Graph Theory and Social Networks

Graph theory is a mathematics’s field which studies graphs. The graph itself is defined as a collection of nodes which are connected by edges. The edges can be directed or undirected. Social networks can also be represented as a graph; for example a user as a node and its friends which links to the user is considered as an edge. Since a graph, as an abstraction level, has so many functions, we can measure or analyse a social network using this concept.

 

Graph Centrality

There are four types of graph centrality [1]:
(i) Degree Centrality
A node which has more edges, has a higher degree than the fewer ones. For directed graph, there are in-degree, how many links points to this node, and out-degree, how many links out of this node. This concept can be a measure of how important the node is, especially for social network sites. Consider the user as a node and followers as the links to the node. The more followers a user has, the more important he is.

(ii) Betweenness Centrality
This centrality is related with communication flow. The node which has a higher centrality is more essential for communication. In a social network, two users have a high betweenness because they have high interaction between each other. Facebook for example, can then filters the user’s updates.

(iii) Closeness Centrality
Closeness centrality is the inverse of farness which is the sum of its distances to every other vertex in a graph. This centrality determines how quickly a message travels from a node to whole nodes in a graph. In a social network, it represents when a user wants to deliver a message to others.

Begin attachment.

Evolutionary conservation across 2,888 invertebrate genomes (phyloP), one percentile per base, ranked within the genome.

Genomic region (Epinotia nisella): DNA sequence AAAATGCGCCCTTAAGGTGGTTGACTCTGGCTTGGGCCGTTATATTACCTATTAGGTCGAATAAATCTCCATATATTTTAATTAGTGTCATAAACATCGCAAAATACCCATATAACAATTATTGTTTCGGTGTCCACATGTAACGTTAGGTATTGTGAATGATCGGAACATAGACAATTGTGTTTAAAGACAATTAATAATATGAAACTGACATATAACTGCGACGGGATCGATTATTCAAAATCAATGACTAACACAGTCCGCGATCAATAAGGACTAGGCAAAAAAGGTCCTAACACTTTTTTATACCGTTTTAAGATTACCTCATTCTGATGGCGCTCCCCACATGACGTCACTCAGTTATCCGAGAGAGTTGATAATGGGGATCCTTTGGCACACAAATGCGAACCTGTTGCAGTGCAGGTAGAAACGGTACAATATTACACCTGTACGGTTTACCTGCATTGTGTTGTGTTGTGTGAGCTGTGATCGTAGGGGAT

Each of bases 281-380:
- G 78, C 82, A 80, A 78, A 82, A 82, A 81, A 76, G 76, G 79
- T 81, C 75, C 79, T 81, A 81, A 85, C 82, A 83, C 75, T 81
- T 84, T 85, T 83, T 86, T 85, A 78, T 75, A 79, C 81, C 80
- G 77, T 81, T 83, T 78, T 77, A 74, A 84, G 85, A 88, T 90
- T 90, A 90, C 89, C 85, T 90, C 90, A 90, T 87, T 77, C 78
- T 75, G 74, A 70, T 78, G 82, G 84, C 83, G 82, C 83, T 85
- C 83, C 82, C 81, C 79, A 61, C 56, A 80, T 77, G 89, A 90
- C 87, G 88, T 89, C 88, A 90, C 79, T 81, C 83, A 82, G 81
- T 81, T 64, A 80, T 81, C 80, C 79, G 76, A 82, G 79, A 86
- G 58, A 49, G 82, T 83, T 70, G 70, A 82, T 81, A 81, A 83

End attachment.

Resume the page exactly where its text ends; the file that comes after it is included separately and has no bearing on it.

(iv) Eigenvector Centrality
Eigenvector centrality calculates the connection of a node to the important node. For example, a user x is followed by Barrack Obama, then the user x is treated as more important than y who is not followed by Barrack Obama, even if y has more followers than x. The eigenvector centrality does not treat all nodes equally. The best example of this centrality is PageRank which is used by Google to rank all websites for its search engines.

Triadic Closure

If two people in a social network have a friend in common, then there is an increased likelihood that they will become friends themselves at some point in the future [1]

Imagine two users A and B are friends each other in a social network. B is friend of C and D. Then, there is a high possibility that A will be a friend of and D then they tend to be a completed graph, connect to each other. In other words, it is possible all users connect each other in a social network.

However, each connection can not be treated equally, there is a strong and weak ties between them. These kind of relationships are also popular in a real world, is not it?

If a node A has edges to nodes B and C, then the B-C edge
is especially likely to form if A’s edges to B and C are both
strong ties [1]

People also have a preferential attachment, they have a preference to attach to somebody, not to all people. They have an unbalanced relationship to all people. Therefore, it is unlikely that there would be a situation which all people in a social network connect to each other.

Reference:

[1] Tiropanis, T. A Lecture Slide: Social Networking Technologies: Graph Theory and Social Networks. 2016.

 

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